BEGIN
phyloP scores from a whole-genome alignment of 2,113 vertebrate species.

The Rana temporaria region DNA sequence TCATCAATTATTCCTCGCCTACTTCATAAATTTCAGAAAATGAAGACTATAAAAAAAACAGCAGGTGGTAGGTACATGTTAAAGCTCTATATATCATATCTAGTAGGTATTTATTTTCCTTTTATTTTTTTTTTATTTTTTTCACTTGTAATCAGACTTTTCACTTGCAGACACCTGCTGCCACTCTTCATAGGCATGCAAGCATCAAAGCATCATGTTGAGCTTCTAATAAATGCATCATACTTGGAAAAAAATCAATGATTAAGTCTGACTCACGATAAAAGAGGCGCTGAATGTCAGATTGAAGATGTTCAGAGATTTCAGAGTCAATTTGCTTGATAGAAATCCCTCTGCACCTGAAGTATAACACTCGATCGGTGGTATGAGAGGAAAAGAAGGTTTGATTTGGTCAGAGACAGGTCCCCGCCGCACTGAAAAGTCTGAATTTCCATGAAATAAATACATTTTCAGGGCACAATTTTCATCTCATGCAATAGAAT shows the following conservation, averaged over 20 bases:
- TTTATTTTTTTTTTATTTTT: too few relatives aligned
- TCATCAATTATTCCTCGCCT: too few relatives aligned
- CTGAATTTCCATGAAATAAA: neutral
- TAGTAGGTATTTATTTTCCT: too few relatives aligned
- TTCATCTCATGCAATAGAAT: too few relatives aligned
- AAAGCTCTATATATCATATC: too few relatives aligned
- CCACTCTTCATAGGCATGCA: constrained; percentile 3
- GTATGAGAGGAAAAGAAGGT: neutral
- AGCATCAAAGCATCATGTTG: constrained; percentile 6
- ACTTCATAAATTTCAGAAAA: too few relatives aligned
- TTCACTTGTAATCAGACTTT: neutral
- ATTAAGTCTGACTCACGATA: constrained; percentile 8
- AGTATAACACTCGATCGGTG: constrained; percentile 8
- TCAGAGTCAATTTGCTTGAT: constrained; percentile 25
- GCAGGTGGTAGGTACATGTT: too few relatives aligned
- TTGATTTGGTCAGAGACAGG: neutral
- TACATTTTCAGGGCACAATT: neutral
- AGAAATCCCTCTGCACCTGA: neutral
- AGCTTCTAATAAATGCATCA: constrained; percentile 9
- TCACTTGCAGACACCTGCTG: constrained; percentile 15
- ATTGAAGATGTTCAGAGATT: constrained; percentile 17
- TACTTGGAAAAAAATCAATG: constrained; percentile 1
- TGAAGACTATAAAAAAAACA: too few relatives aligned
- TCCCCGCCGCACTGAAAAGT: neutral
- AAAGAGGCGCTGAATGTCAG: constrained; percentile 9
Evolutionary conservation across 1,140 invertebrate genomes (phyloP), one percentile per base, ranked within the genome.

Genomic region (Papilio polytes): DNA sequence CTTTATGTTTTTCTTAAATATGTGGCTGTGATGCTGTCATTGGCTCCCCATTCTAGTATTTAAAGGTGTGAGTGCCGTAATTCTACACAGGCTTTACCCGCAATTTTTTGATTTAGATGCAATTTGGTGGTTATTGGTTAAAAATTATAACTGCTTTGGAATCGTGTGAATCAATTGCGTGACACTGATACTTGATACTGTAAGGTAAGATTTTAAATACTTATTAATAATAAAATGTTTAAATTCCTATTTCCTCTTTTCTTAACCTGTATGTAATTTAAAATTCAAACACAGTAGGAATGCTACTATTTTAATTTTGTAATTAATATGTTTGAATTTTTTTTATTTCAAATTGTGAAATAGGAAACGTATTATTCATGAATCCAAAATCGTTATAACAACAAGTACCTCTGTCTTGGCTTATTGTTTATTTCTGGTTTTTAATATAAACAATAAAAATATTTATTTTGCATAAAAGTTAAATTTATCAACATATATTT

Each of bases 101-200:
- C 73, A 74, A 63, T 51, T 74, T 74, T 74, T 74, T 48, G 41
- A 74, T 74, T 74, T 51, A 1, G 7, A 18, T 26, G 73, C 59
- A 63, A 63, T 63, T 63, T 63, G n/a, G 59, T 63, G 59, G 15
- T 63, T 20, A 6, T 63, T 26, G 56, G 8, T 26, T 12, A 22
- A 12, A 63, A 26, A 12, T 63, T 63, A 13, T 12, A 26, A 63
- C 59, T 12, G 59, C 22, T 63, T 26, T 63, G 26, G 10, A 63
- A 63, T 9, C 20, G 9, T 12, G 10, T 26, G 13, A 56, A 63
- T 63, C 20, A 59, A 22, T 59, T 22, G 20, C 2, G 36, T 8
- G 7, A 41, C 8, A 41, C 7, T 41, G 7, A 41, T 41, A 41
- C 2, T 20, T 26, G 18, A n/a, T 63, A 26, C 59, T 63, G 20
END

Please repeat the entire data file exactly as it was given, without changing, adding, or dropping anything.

phyloP scores from a whole-genome alignment of 2,113 vertebrate species.

The Rana temporaria region DNA sequence TCATCAATTATTCCTCGCCTACTTCATAAATTTCAGAAAATGAAGACTATAAAAAAAACAGCAGGTGGTAGGTACATGTTAAAGCTCTATATATCATATCTAGTAGGTATTTATTTTCCTTTTATTTTTTTTTTATTTTTTTCACTTGTAATCAGACTTTTCACTTGCAGACACCTGCTGCCACTCTTCATAGGCATGCAAGCATCAAAGCATCATGTTGAGCTTCTAATAAATGCATCATACTTGGAAAAAAATCAATGATTAAGTCTGACTCACGATAAAAGAGGCGCTGAATGTCAGATTGAAGATGTTCAGAGATTTCAGAGTCAATTTGCTTGATAGAAATCCCTCTGCACCTGAAGTATAACACTCGATCGGTGGTATGAGAGGAAAAGAAGGTTTGATTTGGTCAGAGACAGGTCCCCGCCGCACTGAAAAGTCTGAATTTCCATGAAATAAATACATTTTCAGGGCACAATTTTCATCTCATGCAATAGAAT shows the following conservation, averaged over 20 bases:
- TTTATTTTTTTTTTATTTTT: too few relatives aligned
- TCATCAATTATTCCTCGCCT: too few relatives aligned
- CTGAATTTCCATGAAATAAA: neutral
- TAGTAGGTATTTATTTTCCT: too few relatives aligned
- TTCATCTCATGCAATAGAAT: too few relatives aligned
- AAAGCTCTATATATCATATC: too few relatives aligned
- CCACTCTTCATAGGCATGCA: constrained; percentile 3
- GTATGAGAGGAAAAGAAGGT: neutral
- AGCATCAAAGCATCATGTTG: constrained; percentile 6
- ACTTCATAAATTTCAGAAAA: too few relatives aligned
- TTCACTTGTAATCAGACTTT: neutral
- ATTAAGTCTGACTCACGATA: constrained; percentile 8
- AGTATAACACTCGATCGGTG: constrained; percentile 8
- TCAGAGTCAATTTGCTTGAT: constrained; percentile 25
- GCAGGTGGTAGGTACATGTT: too few relatives aligned
- TTGATTTGGTCAGAGACAGG: neutral
- TACATTTTCAGGGCACAATT: neutral
- AGAAATCCCTCTGCACCTGA: neutral
- AGCTTCTAATAAATGCATCA: constrained; percentile 9
- TCACTTGCAGACACCTGCTG: constrained; percentile 15
- ATTGAAGATGTTCAGAGATT: constrained; percentile 17
- TACTTGGAAAAAAATCAATG: constrained; percentile 1
- TGAAGACTATAAAAAAAACA: too few relatives aligned
- TCCCCGCCGCACTGAAAAGT: neutral
- AAAGAGGCGCTGAATGTCAG: constrained; percentile 9
Evolutionary conservation across 1,140 invertebrate genomes (phyloP), one percentile per base, ranked within the genome.

Genomic region (Papilio polytes): DNA sequence CTTTATGTTTTTCTTAAATATGTGGCTGTGATGCTGTCATTGGCTCCCCATTCTAGTATTTAAAGGTGTGAGTGCCGTAATTCTACACAGGCTTTACCCGCAATTTTTTGATTTAGATGCAATTTGGTGGTTATTGGTTAAAAATTATAACTGCTTTGGAATCGTGTGAATCAATTGCGTGACACTGATACTTGATACTGTAAGGTAAGATTTTAAATACTTATTAATAATAAAATGTTTAAATTCCTATTTCCTCTTTTCTTAACCTGTATGTAATTTAAAATTCAAACACAGTAGGAATGCTACTATTTTAATTTTGTAATTAATATGTTTGAATTTTTTTTATTTCAAATTGTGAAATAGGAAACGTATTATTCATGAATCCAAAATCGTTATAACAACAAGTACCTCTGTCTTGGCTTATTGTTTATTTCTGGTTTTTAATATAAACAATAAAAATATTTATTTTGCATAAAAGTTAAATTTATCAACATATATTT

Each of bases 101-200:
- C 73, A 74, A 63, T 51, T 74, T 74, T 74, T 74, T 48, G 41
- A 74, T 74, T 74, T 51, A 1, G 7, A 18, T 26, G 73, C 59
- A 63, A 63, T 63, T 63, T 63, G n/a, G 59, T 63, G 59, G 15
- T 63, T 20, A 6, T 63, T 26, G 56, G 8, T 26, T 12, A 22
- A 12, A 63, A 26, A 12, T 63, T 63, A 13, T 12, A 26, A 63
- C 59, T 12, G 59, C 22, T 63, T 26, T 63, G 26, G 10, A 63
- A 63, T 9, C 20, G 9, T 12, G 10, T 26, G 13, A 56, A 63
- T 63, C 20, A 59, A 22, T 59, T 22, G 20, C 2, G 36, T 8
- G 7, A 41, C 8, A 41, C 7, T 41, G 7, A 41, T 41, A 41
- C 2, T 20, T 26, G 18, A n/a, T 63, A 26, C 59, T 63, G 20